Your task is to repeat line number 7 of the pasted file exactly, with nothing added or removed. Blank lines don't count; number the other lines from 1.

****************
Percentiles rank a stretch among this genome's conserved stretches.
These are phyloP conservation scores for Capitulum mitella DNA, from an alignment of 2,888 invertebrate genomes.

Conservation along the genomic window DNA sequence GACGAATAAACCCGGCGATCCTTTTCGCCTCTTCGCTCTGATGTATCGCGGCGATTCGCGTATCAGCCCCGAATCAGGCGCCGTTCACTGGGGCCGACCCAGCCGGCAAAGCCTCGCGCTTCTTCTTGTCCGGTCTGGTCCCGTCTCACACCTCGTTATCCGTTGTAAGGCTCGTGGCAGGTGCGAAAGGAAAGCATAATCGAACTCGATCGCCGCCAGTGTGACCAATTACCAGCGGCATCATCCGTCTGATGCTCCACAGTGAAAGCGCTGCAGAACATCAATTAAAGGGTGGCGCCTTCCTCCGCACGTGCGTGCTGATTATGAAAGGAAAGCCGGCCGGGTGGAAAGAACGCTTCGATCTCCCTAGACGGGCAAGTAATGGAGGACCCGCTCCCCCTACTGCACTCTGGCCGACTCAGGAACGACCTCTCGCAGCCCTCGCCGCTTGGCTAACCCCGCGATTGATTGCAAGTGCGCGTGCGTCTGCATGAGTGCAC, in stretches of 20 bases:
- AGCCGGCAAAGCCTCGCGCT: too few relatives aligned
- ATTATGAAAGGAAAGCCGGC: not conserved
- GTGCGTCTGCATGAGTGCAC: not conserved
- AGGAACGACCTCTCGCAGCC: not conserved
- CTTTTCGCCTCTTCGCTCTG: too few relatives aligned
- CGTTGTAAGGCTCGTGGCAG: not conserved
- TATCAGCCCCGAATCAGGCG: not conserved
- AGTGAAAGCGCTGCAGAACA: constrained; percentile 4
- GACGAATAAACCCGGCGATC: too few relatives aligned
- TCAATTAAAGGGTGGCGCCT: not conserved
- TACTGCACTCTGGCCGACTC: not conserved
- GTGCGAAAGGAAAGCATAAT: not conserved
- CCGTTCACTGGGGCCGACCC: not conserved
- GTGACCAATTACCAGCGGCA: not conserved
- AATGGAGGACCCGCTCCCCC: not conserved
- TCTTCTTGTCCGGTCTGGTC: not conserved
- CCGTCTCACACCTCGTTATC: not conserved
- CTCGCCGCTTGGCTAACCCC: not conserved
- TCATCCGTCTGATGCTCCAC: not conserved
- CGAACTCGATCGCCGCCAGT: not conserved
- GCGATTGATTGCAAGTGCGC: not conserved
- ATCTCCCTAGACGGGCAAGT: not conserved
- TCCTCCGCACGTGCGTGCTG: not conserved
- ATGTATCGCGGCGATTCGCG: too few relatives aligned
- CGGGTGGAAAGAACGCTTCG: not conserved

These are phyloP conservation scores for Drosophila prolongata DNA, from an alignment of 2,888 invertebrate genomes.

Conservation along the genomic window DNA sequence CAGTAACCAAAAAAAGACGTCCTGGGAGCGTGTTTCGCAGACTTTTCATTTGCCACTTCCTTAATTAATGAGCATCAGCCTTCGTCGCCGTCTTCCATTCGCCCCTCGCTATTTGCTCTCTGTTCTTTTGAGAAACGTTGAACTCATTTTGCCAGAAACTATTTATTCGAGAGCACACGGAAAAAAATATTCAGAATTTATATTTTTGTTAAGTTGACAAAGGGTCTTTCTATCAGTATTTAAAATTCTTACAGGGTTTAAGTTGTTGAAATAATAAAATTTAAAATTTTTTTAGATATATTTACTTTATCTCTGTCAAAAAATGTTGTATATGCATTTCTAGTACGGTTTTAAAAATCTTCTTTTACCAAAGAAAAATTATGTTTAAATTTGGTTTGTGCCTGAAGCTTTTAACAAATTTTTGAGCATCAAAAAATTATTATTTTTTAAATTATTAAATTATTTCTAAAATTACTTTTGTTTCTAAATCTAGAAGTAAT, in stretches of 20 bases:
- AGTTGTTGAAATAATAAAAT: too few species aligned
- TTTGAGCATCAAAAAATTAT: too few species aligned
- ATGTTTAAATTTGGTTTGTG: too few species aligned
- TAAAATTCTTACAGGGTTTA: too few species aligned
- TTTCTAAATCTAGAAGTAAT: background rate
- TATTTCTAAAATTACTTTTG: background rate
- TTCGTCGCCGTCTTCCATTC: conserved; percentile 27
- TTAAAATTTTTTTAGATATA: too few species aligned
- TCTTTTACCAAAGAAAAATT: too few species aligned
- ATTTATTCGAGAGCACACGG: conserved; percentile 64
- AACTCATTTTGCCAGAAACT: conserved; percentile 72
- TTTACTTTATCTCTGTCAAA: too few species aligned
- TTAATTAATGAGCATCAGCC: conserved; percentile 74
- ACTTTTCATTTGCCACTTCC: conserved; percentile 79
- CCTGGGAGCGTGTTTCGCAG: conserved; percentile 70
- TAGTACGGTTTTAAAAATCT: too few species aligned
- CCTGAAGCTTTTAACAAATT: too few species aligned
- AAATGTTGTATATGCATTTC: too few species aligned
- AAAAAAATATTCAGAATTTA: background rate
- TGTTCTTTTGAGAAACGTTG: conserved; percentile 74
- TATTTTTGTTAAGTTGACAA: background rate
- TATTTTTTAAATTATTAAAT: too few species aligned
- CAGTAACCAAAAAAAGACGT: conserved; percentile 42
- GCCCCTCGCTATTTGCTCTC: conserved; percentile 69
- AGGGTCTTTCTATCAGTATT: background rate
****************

- AGGAACGACCTCTCGCAGCC: not conserved